"The hyperbole should not be directed at Epic or those guys at Health Texas," Bush said. "The hyperbole has to be directed at the fact that health care is islands of information trying to separately manage a massively complex network."
"People trying to recreate their own micro-Internet inside their own little biosphere . . . that'll never, never, never be excellent," Bush said. "There's no 'network effect' in health care today."
"I hope soon that nobody will be on enterprise software and these things will be managed by people across thousands of hospitals."
Duncan was only diagnosed with the Ebola virus this past Monday during his second visit to Texas Health Presbyterian—becoming the first person to be diagnosed with the deadly virus on U.S. soil.
Read More50 people being monitored for Ebola
Before then, for four days, he had been increasingly ill at an apartment in Dallas, where he was staying with relatives. He is now listed in serious condition at the hospital. Officials on Friday said 50 people who had contact with him are being monitored daily to see if they develop symptoms.
The hospital Thursday night said when Duncan was first examined Sept. 25 by a nurse, he was asked a series of questions, including whether he had traveled outside of the U.S. in the prior month.
"He said that he had been in Africa," the hospital said in a statement. "The nurse entered that information in the nursing portion of the electronic medical record."
But it turns out that answer—which could have alerted doctors of the possibility Duncan had Ebola—was not relayed electronically to them because of "a flaw" in the way doctors' workflow portions of the electronic health records interacts with the nursing portions of the EHR, the hospital initially said, but later recanted without further clarification.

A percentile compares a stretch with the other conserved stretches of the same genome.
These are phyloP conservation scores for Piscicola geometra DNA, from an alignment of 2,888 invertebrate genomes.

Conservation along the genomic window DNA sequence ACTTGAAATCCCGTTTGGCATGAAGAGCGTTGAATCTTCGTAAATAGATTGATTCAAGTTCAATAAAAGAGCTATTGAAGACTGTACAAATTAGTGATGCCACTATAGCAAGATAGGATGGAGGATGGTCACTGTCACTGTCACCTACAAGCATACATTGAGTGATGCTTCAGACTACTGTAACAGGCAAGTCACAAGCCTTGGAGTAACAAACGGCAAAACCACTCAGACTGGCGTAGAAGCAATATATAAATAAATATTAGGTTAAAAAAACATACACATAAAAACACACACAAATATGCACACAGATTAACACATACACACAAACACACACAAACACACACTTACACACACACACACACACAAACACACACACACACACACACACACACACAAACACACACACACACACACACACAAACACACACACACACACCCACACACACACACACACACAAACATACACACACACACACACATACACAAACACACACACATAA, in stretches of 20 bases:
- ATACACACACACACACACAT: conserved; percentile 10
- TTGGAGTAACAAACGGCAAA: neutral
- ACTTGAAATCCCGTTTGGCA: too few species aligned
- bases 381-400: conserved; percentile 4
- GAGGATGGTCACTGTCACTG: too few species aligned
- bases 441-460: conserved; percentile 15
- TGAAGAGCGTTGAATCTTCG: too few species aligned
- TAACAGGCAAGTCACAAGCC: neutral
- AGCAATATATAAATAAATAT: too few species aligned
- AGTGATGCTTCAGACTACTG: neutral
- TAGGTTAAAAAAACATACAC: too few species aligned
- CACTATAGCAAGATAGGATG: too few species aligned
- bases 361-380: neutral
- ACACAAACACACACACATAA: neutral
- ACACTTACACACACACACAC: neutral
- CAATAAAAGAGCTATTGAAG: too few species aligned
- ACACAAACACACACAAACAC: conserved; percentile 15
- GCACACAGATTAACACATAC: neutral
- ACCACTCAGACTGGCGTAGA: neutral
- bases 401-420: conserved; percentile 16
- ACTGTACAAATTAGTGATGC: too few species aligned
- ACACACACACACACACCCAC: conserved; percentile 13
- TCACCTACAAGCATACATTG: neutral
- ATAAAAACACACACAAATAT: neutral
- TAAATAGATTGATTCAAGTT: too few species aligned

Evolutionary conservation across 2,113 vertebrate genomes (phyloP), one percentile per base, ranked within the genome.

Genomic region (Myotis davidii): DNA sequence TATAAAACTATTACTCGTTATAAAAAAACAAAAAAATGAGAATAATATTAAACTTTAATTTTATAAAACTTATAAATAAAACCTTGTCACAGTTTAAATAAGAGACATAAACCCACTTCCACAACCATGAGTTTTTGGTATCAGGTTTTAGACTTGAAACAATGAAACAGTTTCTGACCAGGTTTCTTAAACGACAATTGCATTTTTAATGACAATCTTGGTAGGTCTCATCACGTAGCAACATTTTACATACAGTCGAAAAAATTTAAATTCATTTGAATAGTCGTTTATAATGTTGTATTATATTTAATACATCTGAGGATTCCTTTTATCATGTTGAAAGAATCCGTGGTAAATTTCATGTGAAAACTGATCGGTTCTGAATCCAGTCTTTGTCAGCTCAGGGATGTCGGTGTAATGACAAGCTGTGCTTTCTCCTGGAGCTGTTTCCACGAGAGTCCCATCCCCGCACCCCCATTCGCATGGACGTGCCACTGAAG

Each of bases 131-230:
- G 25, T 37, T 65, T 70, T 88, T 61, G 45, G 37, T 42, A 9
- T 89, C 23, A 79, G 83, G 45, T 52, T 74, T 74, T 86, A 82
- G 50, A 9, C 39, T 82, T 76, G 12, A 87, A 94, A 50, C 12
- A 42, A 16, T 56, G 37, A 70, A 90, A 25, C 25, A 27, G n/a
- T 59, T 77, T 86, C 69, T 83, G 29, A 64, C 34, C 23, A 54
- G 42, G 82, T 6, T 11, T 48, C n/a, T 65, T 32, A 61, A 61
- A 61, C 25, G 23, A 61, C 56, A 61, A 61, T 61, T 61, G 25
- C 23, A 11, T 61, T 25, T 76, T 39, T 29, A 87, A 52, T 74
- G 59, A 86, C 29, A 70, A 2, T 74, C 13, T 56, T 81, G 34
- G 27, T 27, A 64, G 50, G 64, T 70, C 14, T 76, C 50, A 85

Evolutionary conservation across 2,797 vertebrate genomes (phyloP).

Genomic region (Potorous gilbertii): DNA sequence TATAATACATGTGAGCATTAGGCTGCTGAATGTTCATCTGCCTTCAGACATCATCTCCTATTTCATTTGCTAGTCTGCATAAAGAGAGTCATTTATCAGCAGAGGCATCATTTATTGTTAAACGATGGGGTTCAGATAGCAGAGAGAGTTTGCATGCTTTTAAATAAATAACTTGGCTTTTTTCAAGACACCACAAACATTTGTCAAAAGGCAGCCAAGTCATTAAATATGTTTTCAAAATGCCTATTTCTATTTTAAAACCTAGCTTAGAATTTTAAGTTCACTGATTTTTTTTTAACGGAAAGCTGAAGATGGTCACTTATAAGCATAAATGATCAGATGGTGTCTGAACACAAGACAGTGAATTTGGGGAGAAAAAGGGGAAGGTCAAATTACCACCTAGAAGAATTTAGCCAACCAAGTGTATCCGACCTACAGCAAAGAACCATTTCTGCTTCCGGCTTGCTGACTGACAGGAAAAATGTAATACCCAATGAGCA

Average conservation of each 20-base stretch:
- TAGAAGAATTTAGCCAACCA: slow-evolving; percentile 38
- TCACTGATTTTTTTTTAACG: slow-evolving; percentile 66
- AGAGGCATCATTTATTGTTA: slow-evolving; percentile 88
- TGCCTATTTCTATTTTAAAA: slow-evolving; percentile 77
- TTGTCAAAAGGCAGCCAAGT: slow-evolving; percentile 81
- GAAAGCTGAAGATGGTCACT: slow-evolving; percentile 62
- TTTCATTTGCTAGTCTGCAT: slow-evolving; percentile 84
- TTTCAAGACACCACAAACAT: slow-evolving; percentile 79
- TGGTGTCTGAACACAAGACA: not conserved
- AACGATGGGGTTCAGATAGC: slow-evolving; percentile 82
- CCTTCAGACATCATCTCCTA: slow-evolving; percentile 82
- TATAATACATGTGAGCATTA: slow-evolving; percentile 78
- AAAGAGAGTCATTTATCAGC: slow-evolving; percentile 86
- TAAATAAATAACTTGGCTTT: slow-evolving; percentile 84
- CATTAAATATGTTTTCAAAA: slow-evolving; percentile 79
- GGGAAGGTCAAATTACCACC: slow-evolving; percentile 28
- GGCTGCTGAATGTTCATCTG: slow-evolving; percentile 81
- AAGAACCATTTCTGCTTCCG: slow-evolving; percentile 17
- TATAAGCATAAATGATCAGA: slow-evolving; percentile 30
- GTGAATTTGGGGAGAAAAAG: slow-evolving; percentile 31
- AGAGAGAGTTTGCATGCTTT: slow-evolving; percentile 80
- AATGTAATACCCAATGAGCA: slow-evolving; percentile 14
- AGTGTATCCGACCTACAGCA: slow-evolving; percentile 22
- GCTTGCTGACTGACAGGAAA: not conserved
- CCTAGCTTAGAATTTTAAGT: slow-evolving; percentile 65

"In our electronic health records, there are separate physician and nursing workflows," the hospital said Thursday. "The documentation of the travel history was located in the nursing workflow portion of the EHR, and was designed to provide a high reliability nursing process to allow for the administration of influenza vaccine under a physician-delegated standing order. As designed, the travel history would not automatically appear in the physician's standard workflow."
The hospital said it has fixed that flaw to both make travel history part of both workflows and to specifically reference regions of West Africa where Ebola has spread.
"We have made this change to increase the visibility and documentation of the travel question in order to alert all providers," Texas Health said. " We feel that this change will improve the early identification of patients who may be at risk for communicable diseases, including Ebola."
Bush noted that typically when problems like the flaw in Texas Health's EHR system are fixed, "they're fixed only at the place where they appeared."
"Those mistakes are happening constantly," Bush said.
But, "philosophically I think hospitals should get out of the business of trying to program computer systems, and expand in the business of treating patients. But that's a standard thing that goes wrong with millions of configurations" of EHRs, he said.
—By CNBC's Dan Mangan and Meg Tirrell
(UPDATE: This story was updated to reflect the latest statements from Texas Health Presbyterian regarding the role of its electronic health record system in the release of the patient.)